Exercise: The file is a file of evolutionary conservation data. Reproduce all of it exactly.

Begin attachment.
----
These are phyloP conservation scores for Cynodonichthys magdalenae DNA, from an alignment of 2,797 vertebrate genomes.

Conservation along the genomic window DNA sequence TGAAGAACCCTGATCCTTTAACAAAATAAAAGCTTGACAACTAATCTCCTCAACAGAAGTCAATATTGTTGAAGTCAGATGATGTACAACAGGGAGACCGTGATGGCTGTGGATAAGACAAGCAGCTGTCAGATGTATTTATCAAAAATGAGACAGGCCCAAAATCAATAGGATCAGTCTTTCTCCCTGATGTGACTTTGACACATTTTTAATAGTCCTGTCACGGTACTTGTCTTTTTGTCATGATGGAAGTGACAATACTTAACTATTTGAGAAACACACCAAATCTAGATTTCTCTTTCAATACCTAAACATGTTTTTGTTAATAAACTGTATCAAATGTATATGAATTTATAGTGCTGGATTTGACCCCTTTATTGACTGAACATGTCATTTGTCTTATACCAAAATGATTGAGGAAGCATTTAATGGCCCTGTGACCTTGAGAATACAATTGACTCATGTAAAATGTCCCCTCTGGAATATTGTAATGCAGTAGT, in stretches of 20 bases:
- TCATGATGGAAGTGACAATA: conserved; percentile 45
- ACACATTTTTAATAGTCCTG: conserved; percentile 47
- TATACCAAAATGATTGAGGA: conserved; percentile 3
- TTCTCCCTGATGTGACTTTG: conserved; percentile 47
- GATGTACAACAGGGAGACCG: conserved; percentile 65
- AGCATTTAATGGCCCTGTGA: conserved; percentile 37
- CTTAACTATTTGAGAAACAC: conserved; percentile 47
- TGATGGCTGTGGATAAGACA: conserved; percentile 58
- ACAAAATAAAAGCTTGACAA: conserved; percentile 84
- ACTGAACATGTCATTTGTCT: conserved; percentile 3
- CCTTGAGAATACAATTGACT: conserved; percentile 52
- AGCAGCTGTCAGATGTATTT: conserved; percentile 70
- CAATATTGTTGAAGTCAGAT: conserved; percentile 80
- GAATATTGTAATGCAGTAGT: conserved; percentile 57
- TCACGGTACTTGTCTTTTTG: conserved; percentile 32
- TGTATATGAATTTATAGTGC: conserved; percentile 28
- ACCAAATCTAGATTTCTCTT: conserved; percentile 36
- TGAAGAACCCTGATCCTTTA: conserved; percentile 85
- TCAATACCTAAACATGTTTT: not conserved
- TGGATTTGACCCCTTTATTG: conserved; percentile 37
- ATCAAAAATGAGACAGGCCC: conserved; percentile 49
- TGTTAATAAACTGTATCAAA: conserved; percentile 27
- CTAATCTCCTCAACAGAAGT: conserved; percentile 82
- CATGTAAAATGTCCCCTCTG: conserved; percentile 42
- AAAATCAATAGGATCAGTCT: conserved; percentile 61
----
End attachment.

These are phyloP conservation scores for Cynodonichthys magdalenae DNA, from an alignment of 2,797 vertebrate genomes.

Conservation along the genomic window DNA sequence TGAAGAACCCTGATCCTTTAACAAAATAAAAGCTTGACAACTAATCTCCTCAACAGAAGTCAATATTGTTGAAGTCAGATGATGTACAACAGGGAGACCGTGATGGCTGTGGATAAGACAAGCAGCTGTCAGATGTATTTATCAAAAATGAGACAGGCCCAAAATCAATAGGATCAGTCTTTCTCCCTGATGTGACTTTGACACATTTTTAATAGTCCTGTCACGGTACTTGTCTTTTTGTCATGATGGAAGTGACAATACTTAACTATTTGAGAAACACACCAAATCTAGATTTCTCTTTCAATACCTAAACATGTTTTTGTTAATAAACTGTATCAAATGTATATGAATTTATAGTGCTGGATTTGACCCCTTTATTGACTGAACATGTCATTTGTCTTATACCAAAATGATTGAGGAAGCATTTAATGGCCCTGTGACCTTGAGAATACAATTGACTCATGTAAAATGTCCCCTCTGGAATATTGTAATGCAGTAGT, in stretches of 20 bases:
- TCATGATGGAAGTGACAATA: conserved; percentile 45
- ACACATTTTTAATAGTCCTG: conserved; percentile 47
- TATACCAAAATGATTGAGGA: conserved; percentile 3
- TTCTCCCTGATGTGACTTTG: conserved; percentile 47
- GATGTACAACAGGGAGACCG: conserved; percentile 65
- AGCATTTAATGGCCCTGTGA: conserved; percentile 37
- CTTAACTATTTGAGAAACAC: conserved; percentile 47
- TGATGGCTGTGGATAAGACA: conserved; percentile 58
- ACAAAATAAAAGCTTGACAA: conserved; percentile 84
- ACTGAACATGTCATTTGTCT: conserved; percentile 3
- CCTTGAGAATACAATTGACT: conserved; percentile 52
- AGCAGCTGTCAGATGTATTT: conserved; percentile 70
- CAATATTGTTGAAGTCAGAT: conserved; percentile 80
- GAATATTGTAATGCAGTAGT: conserved; percentile 57
- TCACGGTACTTGTCTTTTTG: conserved; percentile 32
- TGTATATGAATTTATAGTGC: conserved; percentile 28
- ACCAAATCTAGATTTCTCTT: conserved; percentile 36
- TGAAGAACCCTGATCCTTTA: conserved; percentile 85
- TCAATACCTAAACATGTTTT: not conserved
- TGGATTTGACCCCTTTATTG: conserved; percentile 37
- ATCAAAAATGAGACAGGCCC: conserved; percentile 49
- TGTTAATAAACTGTATCAAA: conserved; percentile 27
- CTAATCTCCTCAACAGAAGT: conserved; percentile 82
- CATGTAAAATGTCCCCTCTG: conserved; percentile 42
- AAAATCAATAGGATCAGTCT: conserved; percentile 61